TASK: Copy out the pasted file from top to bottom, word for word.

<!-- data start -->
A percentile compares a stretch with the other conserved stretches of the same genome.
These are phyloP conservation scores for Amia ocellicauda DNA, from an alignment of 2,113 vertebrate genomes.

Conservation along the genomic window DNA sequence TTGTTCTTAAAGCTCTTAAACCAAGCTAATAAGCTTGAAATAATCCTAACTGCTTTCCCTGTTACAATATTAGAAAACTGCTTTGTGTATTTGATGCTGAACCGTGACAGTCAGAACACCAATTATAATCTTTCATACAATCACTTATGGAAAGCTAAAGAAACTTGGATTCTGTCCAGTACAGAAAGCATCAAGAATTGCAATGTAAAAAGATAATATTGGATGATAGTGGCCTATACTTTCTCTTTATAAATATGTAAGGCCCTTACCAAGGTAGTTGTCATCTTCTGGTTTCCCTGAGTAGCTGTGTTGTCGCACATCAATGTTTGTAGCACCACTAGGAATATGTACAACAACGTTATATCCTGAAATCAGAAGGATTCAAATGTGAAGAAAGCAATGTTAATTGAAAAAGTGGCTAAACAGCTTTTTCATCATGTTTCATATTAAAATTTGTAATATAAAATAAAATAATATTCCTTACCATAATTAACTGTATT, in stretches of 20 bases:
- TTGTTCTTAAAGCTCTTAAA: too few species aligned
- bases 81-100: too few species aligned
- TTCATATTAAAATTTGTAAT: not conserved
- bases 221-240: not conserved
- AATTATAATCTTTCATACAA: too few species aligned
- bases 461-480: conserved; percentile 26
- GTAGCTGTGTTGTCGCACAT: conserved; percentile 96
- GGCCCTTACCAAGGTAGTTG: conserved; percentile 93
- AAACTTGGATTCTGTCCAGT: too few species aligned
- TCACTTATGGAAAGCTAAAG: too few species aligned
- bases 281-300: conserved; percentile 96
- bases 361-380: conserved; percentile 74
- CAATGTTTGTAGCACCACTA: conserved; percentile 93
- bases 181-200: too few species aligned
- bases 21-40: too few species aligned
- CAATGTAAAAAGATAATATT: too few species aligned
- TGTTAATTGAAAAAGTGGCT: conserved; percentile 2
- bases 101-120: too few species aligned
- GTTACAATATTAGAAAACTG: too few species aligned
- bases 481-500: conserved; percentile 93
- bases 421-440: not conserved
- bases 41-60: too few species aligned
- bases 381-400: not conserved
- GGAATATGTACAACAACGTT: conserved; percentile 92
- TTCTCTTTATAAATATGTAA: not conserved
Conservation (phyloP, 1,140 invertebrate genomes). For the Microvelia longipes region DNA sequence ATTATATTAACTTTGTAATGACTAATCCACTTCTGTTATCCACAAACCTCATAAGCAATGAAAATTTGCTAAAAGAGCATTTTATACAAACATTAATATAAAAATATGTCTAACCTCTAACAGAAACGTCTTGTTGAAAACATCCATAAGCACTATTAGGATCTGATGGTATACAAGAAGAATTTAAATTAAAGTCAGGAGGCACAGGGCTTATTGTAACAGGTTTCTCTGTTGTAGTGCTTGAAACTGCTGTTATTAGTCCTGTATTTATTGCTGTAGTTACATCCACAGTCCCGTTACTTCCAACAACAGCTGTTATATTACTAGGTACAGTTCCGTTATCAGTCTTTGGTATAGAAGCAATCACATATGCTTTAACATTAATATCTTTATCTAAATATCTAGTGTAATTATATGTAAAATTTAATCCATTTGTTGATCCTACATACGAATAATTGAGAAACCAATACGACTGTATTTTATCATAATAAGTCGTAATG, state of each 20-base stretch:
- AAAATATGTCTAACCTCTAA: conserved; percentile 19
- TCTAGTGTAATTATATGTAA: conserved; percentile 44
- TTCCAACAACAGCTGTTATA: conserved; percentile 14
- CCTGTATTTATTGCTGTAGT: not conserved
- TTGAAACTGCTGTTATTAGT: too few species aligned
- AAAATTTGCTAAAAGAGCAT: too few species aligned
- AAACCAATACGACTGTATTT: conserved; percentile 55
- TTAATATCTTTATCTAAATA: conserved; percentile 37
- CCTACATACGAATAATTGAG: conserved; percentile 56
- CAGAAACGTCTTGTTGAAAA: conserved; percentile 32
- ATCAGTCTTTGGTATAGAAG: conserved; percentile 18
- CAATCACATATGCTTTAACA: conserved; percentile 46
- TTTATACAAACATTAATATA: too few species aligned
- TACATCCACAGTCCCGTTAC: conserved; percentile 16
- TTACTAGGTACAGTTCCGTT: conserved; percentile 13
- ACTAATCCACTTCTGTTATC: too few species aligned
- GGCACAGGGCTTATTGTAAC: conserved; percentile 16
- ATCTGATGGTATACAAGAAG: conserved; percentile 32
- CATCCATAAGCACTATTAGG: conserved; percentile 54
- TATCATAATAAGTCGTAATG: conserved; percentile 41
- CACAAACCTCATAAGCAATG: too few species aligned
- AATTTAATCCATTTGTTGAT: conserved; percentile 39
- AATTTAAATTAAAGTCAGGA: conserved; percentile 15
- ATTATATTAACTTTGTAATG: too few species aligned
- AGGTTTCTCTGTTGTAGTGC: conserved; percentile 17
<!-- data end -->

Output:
A percentile compares a stretch with the other conserved stretches of the same genome.
These are phyloP conservation scores for Amia ocellicauda DNA, from an alignment of 2,113 vertebrate genomes.

Conservation along the genomic window DNA sequence TTGTTCTTAAAGCTCTTAAACCAAGCTAATAAGCTTGAAATAATCCTAACTGCTTTCCCTGTTACAATATTAGAAAACTGCTTTGTGTATTTGATGCTGAACCGTGACAGTCAGAACACCAATTATAATCTTTCATACAATCACTTATGGAAAGCTAAAGAAACTTGGATTCTGTCCAGTACAGAAAGCATCAAGAATTGCAATGTAAAAAGATAATATTGGATGATAGTGGCCTATACTTTCTCTTTATAAATATGTAAGGCCCTTACCAAGGTAGTTGTCATCTTCTGGTTTCCCTGAGTAGCTGTGTTGTCGCACATCAATGTTTGTAGCACCACTAGGAATATGTACAACAACGTTATATCCTGAAATCAGAAGGATTCAAATGTGAAGAAAGCAATGTTAATTGAAAAAGTGGCTAAACAGCTTTTTCATCATGTTTCATATTAAAATTTGTAATATAAAATAAAATAATATTCCTTACCATAATTAACTGTATT, in stretches of 20 bases:
- TTGTTCTTAAAGCTCTTAAA: too few species aligned
- bases 81-100: too few species aligned
- TTCATATTAAAATTTGTAAT: not conserved
- bases 221-240: not conserved
- AATTATAATCTTTCATACAA: too few species aligned
- bases 461-480: conserved; percentile 26
- GTAGCTGTGTTGTCGCACAT: conserved; percentile 96
- GGCCCTTACCAAGGTAGTTG: conserved; percentile 93
- AAACTTGGATTCTGTCCAGT: too few species aligned
- TCACTTATGGAAAGCTAAAG: too few species aligned
- bases 281-300: conserved; percentile 96
- bases 361-380: conserved; percentile 74
- CAATGTTTGTAGCACCACTA: conserved; percentile 93
- bases 181-200: too few species aligned
- bases 21-40: too few species aligned
- CAATGTAAAAAGATAATATT: too few species aligned
- TGTTAATTGAAAAAGTGGCT: conserved; percentile 2
- bases 101-120: too few species aligned
- GTTACAATATTAGAAAACTG: too few species aligned
- bases 481-500: conserved; percentile 93
- bases 421-440: not conserved
- bases 41-60: too few species aligned
- bases 381-400: not conserved
- GGAATATGTACAACAACGTT: conserved; percentile 92
- TTCTCTTTATAAATATGTAA: not conserved
Conservation (phyloP, 1,140 invertebrate genomes). For the Microvelia longipes region DNA sequence ATTATATTAACTTTGTAATGACTAATCCACTTCTGTTATCCACAAACCTCATAAGCAATGAAAATTTGCTAAAAGAGCATTTTATACAAACATTAATATAAAAATATGTCTAACCTCTAACAGAAACGTCTTGTTGAAAACATCCATAAGCACTATTAGGATCTGATGGTATACAAGAAGAATTTAAATTAAAGTCAGGAGGCACAGGGCTTATTGTAACAGGTTTCTCTGTTGTAGTGCTTGAAACTGCTGTTATTAGTCCTGTATTTATTGCTGTAGTTACATCCACAGTCCCGTTACTTCCAACAACAGCTGTTATATTACTAGGTACAGTTCCGTTATCAGTCTTTGGTATAGAAGCAATCACATATGCTTTAACATTAATATCTTTATCTAAATATCTAGTGTAATTATATGTAAAATTTAATCCATTTGTTGATCCTACATACGAATAATTGAGAAACCAATACGACTGTATTTTATCATAATAAGTCGTAATG, state of each 20-base stretch:
- AAAATATGTCTAACCTCTAA: conserved; percentile 19
- TCTAGTGTAATTATATGTAA: conserved; percentile 44
- TTCCAACAACAGCTGTTATA: conserved; percentile 14
- CCTGTATTTATTGCTGTAGT: not conserved
- TTGAAACTGCTGTTATTAGT: too few species aligned
- AAAATTTGCTAAAAGAGCAT: too few species aligned
- AAACCAATACGACTGTATTT: conserved; percentile 55
- TTAATATCTTTATCTAAATA: conserved; percentile 37
- CCTACATACGAATAATTGAG: conserved; percentile 56
- CAGAAACGTCTTGTTGAAAA: conserved; percentile 32
- ATCAGTCTTTGGTATAGAAG: conserved; percentile 18
- CAATCACATATGCTTTAACA: conserved; percentile 46
- TTTATACAAACATTAATATA: too few species aligned
- TACATCCACAGTCCCGTTAC: conserved; percentile 16
- TTACTAGGTACAGTTCCGTT: conserved; percentile 13
- ACTAATCCACTTCTGTTATC: too few species aligned
- GGCACAGGGCTTATTGTAAC: conserved; percentile 16
- ATCTGATGGTATACAAGAAG: conserved; percentile 32
- CATCCATAAGCACTATTAGG: conserved; percentile 54
- TATCATAATAAGTCGTAATG: conserved; percentile 41
- CACAAACCTCATAAGCAATG: too few species aligned
- AATTTAATCCATTTGTTGAT: conserved; percentile 39
- AATTTAAATTAAAGTCAGGA: conserved; percentile 15
- ATTATATTAACTTTGTAATG: too few species aligned
- AGGTTTCTCTGTTGTAGTGC: conserved; percentile 17